Source: MAG/The Pharmaceutical Journal
On 25 April 2016, seven experts from across ophthalmology, optometry and pharmacy attended a round table event to discuss the management of dry eye in community pharmacy hosted by The Pharmaceutical Journal at the Royal Pharmaceutical Society (RPS) headquarters in London.
The event, which was held in partnership with UK health company RB, discussed the appropriate management of dry eye conditions in the pharmacy setting and identified the learning needs of pharmacy teams to support best clinical practice.
Prior to the event, The Pharmaceutical Journal conducted a survey of half the RPS’s 44,000 members to find out how frequently pharmacists encounter patients with a possible dry eye condition and to gauge the level of training that pharmacists receive to deal with them. More than 1,350 members responded and the results were presented at the round table discussion for consideration by the panel.
The survey posed the following scenario: “A patient comes into a pharmacy complaining of tired eyes that feel gritty. The patient does not wear contact lenses or take any medicine and works in an office. The symptoms started a week ago, and she has no other symptoms. What condition do you tell the patient she has?”
More than half of the 227 community pharmacists who responded to the survey diagnosed the patient with a dry eye condition, but the panel of experts said this is not the right conclusion.
More than 50% of survey respondents misdiagnosed dry eyes when there was not enough information by any means
“[Community pharmacists] need to ask the patient more questions,” said James Wolffsohn, an optometrist and deputy dean of the School of Life and Health Sciences at Aston University in Birmingham. “More than 50% [of survey respondents] misdiagnosed dry eyes when there was not enough information by any means.” However, 81% of community pharmacists reported that they feel somewhat or very confident diagnosing patients with dry eye.
Common conditions that might be confused with dry eye include bacterial conjunctivitis, hay fever and blepharitis. Among the community pharmacists surveyed, 7% diagnosed the hypothetical patient with either bacterial conjunctivitis or hay fever, while 41% correctly asserted that they did not have enough information to make a diagnosis.
According to the 2007 report of the Definition and Classification Subcommittee of the International Dry Eye Workshop (DEWS), sponsored by the Tear Film and Ocular Surface Society (TFOS), dry eye is defined as “a multi-factorial disease of the tears and ocular surface that results in symptoms of discomfort, visual disturbance and tear film instability with potential damage to the ocular surface. It is accompanied by increased osmolarity of the tear film and inflammation of the ocular surface”
. Estimates of prevalence vary widely from 1 in 20 people to 1 in 3
Pharmacy is a frequent point of contact for patients with eye conditions – the survey revealed that 57% of community pharmacists who responded to the survey said they saw a patient with an eye condition at least once a day, while a third said they saw a patient with a dry eye condition at least once a day and 80% at least once a week.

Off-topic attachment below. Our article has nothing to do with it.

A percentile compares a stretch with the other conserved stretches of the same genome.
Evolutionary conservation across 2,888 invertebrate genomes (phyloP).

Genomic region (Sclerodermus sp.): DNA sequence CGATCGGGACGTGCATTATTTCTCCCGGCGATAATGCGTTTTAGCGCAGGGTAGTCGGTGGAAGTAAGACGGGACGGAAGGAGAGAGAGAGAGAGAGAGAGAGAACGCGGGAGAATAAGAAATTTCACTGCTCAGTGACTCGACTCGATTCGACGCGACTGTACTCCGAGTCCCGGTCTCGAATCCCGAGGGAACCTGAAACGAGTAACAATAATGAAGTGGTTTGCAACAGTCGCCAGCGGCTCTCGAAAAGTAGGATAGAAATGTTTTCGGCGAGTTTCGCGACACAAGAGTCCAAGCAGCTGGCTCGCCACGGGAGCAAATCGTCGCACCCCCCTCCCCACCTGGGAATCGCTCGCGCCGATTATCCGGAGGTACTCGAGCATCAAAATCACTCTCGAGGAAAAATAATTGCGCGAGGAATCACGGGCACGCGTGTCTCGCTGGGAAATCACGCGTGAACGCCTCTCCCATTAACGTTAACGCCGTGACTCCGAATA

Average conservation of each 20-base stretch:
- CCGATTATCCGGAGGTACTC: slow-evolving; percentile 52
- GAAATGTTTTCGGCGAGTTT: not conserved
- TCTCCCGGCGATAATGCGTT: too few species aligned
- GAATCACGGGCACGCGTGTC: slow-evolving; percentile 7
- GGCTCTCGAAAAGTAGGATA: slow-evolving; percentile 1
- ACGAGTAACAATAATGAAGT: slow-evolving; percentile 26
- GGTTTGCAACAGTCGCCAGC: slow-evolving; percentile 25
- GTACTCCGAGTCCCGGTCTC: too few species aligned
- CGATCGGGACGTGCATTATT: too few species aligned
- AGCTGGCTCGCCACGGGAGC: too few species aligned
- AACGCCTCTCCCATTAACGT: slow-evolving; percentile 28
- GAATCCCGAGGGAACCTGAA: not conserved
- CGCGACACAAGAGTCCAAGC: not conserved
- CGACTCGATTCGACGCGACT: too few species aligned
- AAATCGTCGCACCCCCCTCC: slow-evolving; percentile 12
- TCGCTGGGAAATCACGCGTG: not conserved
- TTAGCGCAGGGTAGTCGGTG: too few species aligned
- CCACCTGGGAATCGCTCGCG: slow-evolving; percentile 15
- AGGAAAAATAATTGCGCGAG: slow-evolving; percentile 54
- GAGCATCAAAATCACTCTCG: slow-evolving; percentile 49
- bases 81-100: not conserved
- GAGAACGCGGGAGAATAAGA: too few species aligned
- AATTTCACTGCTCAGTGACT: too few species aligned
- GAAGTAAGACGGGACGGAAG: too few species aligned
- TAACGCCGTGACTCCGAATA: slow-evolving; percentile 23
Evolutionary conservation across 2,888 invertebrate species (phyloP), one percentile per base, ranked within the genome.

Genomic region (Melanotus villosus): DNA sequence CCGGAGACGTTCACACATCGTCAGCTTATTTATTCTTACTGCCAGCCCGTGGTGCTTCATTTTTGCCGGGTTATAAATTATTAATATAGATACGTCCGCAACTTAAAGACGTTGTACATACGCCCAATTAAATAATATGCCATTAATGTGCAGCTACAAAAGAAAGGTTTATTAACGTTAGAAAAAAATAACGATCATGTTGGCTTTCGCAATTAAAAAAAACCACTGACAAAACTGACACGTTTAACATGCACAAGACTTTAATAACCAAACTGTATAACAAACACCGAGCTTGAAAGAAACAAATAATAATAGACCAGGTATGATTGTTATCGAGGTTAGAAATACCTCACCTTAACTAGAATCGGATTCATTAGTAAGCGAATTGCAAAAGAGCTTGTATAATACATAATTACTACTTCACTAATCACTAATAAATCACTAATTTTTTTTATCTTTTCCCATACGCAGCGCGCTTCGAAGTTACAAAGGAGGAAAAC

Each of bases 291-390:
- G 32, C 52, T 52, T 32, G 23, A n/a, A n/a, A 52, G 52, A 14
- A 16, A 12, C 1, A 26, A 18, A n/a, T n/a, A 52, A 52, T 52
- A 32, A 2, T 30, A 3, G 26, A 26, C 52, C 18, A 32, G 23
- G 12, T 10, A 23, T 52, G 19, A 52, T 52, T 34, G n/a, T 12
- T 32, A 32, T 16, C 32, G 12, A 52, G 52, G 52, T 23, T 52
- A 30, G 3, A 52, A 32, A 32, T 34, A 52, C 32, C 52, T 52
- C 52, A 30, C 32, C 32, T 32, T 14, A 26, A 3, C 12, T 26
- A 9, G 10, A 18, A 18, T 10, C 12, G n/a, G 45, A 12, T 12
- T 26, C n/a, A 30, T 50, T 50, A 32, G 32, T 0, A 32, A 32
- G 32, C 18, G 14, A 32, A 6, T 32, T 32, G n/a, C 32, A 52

Identifying gaps in knowledge
However, community pharmacists who responded to the survey said that they had little formal training on eye conditions and that the survey itself made them realise there was a gap in their knowledge. “I do not feel that I have a great deal of knowledge about dry eye conditions and their treatments,” said one respondent. “This survey has identified a useful continuing professional development learning opportunity for me.”
Elaine Mann, an ophthalmic, ear, nose and throat, maxillofacial and dental pharmacist at Leeds Teaching Hospitals NHS Trust, added that even among hospital pharmacists there was little training on eye conditions. This gap in knowledge seems to be present at undergraduate level, because students who responded to the survey reported being less confident about the management of dry eye than pharmacists. “Eyes have a low weighting on the syllabus for pharmacy, so students are less likely to focus their revision on it,” she explained.
Who needs to be trained?
Discussing the results, there was broad agreement that there is a need for training and education on dry eyes for the whole pharmacy team. Importantly, patients coming into the pharmacy need to be asked the right questions by whomever they encounter, not necessarily just pharmacists. “Most cases of dry eyes are seen first by counter assistants so they need to have the best training to flag it up to the pharmacist rather than selling [a product],” Mann added.
Sunil Kochhar, a community pharmacist in Kent, said that well-trained counter staff need to be supported by a pharmacist who is willing to consult directly with patients.
However, John Dart, an ophthalmologist at Moorfields Eye Hospital in central London; said he thought it was more important to discuss what the ideal experience for the patient is. “What you actually want to achieve is a happy patient leaving with a product that isn’t going to do them any harm and to ensure that the correct diagnosis is not delayed — it’s actually very hard to diagnose correctly,” he said.